The European Union has given the final green light for the launch of official negotiations with Armenia on a far-reaching free trade agreement that should significantly deepen the country’s integration with the 27-nation bloc.
The EU’s executive European Commission announced late on Monday that EU member-states have authorized it to negotiate a Deep and Comprehensive free Trade Area (DCFTA) with Armenia. “The parties will now engage in preparations for the first negotiating round to take place soon in 2012,” the commission said in a statement.
“The opening of free trade negotiations mark a turning point in our trade relations with Armenia. We are entering a new phase that will bring our economic ties to a new level of depth and ambition,” EU Trade Commissioner Karel De Gucht was quoted as saying.
“This is a further sign of the strengthening of our political and economic ties,” EU Enlargement Commissioner Stefan Fuele said for his part.
The creation of the DCFTA will be part of an “association agreement” which is already being negotiated by Brussels and Yerevan within the framework of the EU’s Eastern Partnership program. The program offers six former Soviet republics, including all three South Caucasus states, closer ties with the bloc in return for political and economic reforms.
Armenia - Deputy Foreign Minister Zohrab Mnatsakanian (C) and other Armenian diplomats hold talks with EU officials in Brussels, 26Jan2012.
That the DCFTA talks will be launched soon was announced by the Armenian Foreign Ministry late last month. The ministry said they will get underway in late March as part of the next round of broader Armenia-EU association negotiations to be held in Yerevan.
The DCFTA envisages not only mutual lifting of all trade barriers but also harmonization of Armenian economic laws and regulations with those existing in the EU. The European Commission emphasized this fact in its statement.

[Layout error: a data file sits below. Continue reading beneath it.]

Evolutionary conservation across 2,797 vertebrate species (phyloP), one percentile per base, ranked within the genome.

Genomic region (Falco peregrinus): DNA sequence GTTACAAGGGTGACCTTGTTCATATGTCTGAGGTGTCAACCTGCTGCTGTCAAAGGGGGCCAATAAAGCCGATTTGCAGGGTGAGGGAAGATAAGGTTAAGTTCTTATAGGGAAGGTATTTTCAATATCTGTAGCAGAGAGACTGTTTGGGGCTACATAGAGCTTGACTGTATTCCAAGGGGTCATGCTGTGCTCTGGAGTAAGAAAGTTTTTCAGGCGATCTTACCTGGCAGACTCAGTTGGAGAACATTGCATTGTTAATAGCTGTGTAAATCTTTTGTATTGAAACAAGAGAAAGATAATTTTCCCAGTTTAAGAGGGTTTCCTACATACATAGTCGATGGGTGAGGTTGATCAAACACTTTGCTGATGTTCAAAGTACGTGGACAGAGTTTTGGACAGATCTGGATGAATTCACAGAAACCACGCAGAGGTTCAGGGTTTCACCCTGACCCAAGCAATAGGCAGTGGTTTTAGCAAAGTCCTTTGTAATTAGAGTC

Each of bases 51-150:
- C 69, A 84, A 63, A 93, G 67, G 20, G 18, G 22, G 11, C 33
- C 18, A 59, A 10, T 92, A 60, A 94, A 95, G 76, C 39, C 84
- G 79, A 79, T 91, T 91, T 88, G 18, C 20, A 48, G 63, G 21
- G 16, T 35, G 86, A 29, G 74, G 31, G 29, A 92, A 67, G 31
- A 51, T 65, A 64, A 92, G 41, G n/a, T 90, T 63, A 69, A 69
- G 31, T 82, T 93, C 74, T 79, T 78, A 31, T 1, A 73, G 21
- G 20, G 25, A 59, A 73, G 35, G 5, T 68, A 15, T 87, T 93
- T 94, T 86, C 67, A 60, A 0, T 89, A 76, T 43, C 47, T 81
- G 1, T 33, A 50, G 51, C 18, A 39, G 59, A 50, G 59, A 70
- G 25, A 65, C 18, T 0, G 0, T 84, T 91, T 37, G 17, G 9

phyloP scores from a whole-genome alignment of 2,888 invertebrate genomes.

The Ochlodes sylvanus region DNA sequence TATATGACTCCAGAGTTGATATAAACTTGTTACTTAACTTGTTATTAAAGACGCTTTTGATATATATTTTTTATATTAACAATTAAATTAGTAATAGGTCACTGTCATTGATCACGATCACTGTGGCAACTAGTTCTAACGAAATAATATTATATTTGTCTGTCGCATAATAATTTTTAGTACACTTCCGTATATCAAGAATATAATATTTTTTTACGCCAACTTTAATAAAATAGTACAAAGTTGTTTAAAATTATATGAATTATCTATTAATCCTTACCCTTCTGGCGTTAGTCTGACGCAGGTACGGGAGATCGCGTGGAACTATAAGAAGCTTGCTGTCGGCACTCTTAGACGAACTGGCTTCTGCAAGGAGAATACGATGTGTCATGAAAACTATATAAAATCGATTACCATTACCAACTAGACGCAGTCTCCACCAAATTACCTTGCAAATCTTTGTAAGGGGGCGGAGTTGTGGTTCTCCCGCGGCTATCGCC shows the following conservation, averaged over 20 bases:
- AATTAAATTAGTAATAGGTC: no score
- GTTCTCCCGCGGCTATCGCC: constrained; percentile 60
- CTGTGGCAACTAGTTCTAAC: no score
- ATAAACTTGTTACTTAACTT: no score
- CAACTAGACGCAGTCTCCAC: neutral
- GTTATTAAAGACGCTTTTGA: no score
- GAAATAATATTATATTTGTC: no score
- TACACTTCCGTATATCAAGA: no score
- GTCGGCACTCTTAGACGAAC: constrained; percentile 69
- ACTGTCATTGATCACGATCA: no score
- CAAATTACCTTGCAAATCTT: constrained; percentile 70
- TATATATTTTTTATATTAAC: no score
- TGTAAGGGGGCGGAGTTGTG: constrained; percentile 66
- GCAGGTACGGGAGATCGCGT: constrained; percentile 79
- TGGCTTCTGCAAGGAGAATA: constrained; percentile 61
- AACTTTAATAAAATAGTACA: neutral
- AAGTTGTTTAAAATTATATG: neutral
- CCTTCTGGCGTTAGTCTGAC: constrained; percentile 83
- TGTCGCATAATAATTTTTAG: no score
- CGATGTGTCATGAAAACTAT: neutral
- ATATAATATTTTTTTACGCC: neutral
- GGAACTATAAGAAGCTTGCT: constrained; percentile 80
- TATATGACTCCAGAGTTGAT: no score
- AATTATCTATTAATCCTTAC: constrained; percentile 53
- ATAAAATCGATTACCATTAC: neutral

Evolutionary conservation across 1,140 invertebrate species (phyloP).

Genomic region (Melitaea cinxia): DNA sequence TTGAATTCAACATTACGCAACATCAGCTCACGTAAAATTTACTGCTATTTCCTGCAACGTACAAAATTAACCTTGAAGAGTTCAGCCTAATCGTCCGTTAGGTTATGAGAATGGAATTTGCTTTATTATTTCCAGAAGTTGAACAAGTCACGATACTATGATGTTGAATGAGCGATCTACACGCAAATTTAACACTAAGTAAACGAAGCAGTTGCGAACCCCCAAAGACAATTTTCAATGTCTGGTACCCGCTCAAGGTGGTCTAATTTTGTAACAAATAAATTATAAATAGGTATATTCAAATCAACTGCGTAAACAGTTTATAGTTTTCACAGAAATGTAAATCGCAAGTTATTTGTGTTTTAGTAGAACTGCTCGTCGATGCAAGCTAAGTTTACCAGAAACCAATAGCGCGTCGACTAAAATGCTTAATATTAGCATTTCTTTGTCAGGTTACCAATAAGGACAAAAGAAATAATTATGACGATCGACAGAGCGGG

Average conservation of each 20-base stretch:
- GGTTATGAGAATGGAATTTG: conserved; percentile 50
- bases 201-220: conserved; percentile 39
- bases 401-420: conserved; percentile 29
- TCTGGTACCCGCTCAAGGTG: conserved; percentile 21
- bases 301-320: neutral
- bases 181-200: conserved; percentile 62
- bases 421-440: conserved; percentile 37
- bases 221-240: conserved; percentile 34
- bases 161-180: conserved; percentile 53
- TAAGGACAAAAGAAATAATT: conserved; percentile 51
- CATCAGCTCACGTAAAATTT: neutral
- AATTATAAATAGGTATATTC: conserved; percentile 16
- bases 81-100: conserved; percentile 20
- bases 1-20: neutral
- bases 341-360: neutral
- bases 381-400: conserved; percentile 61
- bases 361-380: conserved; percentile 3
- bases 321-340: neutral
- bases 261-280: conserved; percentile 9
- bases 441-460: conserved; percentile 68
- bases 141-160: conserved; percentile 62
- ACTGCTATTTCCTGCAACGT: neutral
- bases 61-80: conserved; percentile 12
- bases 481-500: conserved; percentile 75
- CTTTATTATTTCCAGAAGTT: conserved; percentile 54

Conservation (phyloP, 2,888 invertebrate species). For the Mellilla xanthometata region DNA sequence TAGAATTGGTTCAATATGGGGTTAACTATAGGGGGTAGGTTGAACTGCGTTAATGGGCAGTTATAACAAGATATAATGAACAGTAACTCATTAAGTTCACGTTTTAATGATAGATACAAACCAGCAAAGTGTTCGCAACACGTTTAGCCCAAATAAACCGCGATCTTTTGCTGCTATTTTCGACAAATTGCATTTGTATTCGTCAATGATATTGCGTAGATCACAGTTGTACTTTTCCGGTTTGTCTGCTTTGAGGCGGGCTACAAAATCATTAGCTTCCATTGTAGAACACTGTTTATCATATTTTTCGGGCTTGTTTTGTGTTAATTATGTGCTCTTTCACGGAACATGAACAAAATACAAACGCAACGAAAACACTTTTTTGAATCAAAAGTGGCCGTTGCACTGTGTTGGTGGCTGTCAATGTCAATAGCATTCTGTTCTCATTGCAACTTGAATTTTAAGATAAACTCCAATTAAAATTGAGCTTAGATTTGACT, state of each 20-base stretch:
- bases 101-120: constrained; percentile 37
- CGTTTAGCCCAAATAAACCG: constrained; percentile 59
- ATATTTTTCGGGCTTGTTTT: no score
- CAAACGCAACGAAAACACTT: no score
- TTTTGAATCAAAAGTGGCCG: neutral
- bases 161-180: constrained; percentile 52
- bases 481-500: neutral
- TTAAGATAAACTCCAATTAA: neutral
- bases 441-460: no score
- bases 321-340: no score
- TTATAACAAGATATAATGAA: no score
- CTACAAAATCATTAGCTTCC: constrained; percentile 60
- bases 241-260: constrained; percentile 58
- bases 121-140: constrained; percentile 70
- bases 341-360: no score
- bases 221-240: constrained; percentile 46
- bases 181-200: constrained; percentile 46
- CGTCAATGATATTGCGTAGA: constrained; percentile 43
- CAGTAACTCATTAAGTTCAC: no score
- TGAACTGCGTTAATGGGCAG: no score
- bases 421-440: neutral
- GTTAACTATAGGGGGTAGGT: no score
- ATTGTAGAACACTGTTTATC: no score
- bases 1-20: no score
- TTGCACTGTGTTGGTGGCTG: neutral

“Armenia needs to continue its work towards reaching a stable, transparent and predictable economic environment,” the statement said. “This is essential to attract foreign direct investment inflows, leading to job creation and long-term growth. The most important gains for Armenia lie therefore behind the border, in regulatory reforms, and as such will impact on its long-term development perspective.”
The European Commission had made the start of the free trade talks conditional on the elimination of a controversial mechanism for import valuation applied by Armenia’s customs service. It has also pressed Yerevan to stop discriminating against importers of alcoholic beverages.
Visiting Brussels in December, Prime Minister Tigran Sarkisian told De Gucht and Fuele that his government has complied with these preconditions and expects them to speed up the start of the DCFTA talks.
The EU statement spoke of “substantial reforms” carried out by the authorities in Yerevan but made no specific mention of the Armenian customs administration. It pointed instead to “the fields of technical regulations, sanitary and phytosanitary measures and the protection of intellectual property.”
The EU has been Armenia’s largest trading partner for the past decade. Official Armenian statistics show trade with the EU rising by 16 percent to about $1.8 billion and accounting for almost one-third of the country’s overall foreign trade last year.
“The free trade area is expected to diversify and strengthen Armenia’s export capacity and effectively open the way to access the EU market of 500 million consumers,” the European Commission said.
Armenia already enjoys a preferential trading regime with EU states through the EU’s Generalized System of Preferences (GSP+) for some developing nations. The arrangement has entitled Armenian companies to selling virtually all products in the European market with significant discounts on import duty or no duty at all. According to the Armenian Ministry of Economy, GSP+ covered 96 percent of Armenian exports to the EU in 2010.